Suppose we have a balanced binary tree, which represents a recursive partitioning of a set of $N$ points into nested subsets. Each node of the tree represents a subset, with the following properties: subsets represented by two children nodes of the same parent are disjoint, and their union is equal to the subset represented by the parent. The root represents the full set of points, and each leaf represents a single distinct point. So there are $\log N$ levels to the tree, and each level of the tree represents a partitioning of the points into increasingly fine levels of granularity.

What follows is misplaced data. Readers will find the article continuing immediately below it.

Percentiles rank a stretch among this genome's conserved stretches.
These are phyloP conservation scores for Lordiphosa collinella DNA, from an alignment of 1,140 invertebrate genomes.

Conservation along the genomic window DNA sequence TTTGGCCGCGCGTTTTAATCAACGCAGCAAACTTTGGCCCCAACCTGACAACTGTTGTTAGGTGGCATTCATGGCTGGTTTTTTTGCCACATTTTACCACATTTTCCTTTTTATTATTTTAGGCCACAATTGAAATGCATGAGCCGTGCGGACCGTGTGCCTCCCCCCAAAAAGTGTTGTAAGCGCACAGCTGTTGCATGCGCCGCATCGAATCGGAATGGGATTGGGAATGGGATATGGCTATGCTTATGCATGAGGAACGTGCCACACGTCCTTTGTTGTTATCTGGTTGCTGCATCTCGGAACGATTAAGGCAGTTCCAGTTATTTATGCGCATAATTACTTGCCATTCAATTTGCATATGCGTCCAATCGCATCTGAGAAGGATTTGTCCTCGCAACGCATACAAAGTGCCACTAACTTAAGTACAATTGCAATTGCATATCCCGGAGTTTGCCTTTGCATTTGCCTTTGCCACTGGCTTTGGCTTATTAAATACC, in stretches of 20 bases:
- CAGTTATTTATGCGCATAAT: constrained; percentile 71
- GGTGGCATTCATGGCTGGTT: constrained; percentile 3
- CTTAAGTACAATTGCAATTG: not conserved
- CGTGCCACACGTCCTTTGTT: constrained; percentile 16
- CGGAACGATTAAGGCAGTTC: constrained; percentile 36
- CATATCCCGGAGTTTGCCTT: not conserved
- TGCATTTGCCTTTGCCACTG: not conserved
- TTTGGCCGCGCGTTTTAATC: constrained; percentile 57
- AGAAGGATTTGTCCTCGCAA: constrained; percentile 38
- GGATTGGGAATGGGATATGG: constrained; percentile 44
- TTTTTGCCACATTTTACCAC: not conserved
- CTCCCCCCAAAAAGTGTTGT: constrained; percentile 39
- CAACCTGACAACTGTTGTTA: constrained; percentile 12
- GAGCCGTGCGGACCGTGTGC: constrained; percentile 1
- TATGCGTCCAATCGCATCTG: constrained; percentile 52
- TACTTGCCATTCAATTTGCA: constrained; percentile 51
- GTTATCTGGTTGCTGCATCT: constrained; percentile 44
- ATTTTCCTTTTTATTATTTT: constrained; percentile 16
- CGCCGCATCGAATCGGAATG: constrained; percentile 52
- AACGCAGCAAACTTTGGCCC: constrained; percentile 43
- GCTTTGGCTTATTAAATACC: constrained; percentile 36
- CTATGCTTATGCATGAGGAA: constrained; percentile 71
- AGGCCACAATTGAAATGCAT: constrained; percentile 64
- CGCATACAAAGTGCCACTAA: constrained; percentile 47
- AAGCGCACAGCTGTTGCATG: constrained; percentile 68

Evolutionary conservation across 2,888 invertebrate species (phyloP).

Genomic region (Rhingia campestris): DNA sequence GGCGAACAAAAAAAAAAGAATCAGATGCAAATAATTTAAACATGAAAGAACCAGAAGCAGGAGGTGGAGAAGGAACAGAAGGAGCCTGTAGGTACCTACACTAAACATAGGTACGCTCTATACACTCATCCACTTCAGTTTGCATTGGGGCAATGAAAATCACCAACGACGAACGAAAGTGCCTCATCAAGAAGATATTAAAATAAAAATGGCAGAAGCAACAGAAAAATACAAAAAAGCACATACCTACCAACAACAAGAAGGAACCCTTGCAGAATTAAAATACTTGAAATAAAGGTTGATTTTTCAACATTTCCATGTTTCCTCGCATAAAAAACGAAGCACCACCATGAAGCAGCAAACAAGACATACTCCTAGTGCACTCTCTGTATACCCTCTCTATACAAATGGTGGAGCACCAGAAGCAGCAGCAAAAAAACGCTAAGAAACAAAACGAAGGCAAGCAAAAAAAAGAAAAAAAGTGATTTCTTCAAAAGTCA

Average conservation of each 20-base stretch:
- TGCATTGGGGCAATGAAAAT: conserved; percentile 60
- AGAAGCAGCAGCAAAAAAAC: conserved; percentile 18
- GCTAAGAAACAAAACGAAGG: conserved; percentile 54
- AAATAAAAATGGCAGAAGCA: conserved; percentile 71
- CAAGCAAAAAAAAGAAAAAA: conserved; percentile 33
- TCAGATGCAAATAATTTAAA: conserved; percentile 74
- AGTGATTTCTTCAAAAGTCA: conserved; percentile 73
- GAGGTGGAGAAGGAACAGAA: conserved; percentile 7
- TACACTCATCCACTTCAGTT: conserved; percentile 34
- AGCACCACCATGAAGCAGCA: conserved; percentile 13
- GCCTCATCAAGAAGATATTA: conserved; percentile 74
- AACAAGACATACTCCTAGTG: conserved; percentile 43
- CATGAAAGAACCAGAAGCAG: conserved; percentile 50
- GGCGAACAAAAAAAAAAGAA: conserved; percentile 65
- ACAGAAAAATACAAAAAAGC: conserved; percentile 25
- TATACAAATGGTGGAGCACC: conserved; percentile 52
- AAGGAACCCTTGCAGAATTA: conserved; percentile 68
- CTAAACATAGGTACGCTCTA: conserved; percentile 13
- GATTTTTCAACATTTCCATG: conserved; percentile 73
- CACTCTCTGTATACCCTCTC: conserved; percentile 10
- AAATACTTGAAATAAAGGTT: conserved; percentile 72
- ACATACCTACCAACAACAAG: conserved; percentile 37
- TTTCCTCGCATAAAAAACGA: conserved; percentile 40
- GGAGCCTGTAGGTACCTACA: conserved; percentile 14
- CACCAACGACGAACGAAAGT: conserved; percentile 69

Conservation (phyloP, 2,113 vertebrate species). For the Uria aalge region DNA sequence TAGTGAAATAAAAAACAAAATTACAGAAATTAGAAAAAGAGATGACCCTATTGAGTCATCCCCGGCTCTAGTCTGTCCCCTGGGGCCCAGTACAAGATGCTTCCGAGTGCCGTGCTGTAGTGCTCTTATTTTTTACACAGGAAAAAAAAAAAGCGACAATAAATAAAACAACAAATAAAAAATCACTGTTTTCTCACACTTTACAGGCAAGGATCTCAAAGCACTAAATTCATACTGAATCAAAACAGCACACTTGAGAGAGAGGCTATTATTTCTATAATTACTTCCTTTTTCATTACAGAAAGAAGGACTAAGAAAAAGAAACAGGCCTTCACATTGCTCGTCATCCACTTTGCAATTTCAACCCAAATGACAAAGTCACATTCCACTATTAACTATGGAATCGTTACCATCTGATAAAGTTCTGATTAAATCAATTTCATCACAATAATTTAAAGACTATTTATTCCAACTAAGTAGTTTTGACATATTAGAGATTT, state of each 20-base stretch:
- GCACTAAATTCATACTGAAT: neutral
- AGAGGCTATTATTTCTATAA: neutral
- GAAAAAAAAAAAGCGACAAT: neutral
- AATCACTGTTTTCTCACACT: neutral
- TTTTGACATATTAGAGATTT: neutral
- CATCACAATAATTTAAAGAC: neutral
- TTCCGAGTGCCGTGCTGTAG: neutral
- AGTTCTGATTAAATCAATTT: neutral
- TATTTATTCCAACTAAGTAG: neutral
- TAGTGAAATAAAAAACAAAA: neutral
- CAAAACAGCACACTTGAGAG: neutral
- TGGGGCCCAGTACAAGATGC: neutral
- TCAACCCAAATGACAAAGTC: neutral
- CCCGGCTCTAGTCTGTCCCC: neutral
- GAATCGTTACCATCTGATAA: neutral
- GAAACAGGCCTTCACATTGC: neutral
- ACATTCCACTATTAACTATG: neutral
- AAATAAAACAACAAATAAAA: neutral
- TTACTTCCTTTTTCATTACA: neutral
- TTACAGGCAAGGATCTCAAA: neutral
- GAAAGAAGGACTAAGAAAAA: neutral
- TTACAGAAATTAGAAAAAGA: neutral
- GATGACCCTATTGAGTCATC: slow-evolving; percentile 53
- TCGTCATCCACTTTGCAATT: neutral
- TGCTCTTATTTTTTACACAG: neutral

Now suppose we have two algorithms, each of which operates on all of the subsets of the tree. The first does $O(D^2)$ operations at each node, where $D$ is the size of the subset represented by the node. The second does $O(D \log D)$ operations at each node. What is the worst case runtime of these two algorithms?
We can easily bound the first algorithm as $O(N^2 \log N)$, because it does $O(N^2)$ work at each of $\log N$ levels of the tree. Similarly, we can bound the second algorithm as $O(N \log ^2 N)$, by similar reasoning.
The question is, are these bounds tight, or can we do better? How do we prove it?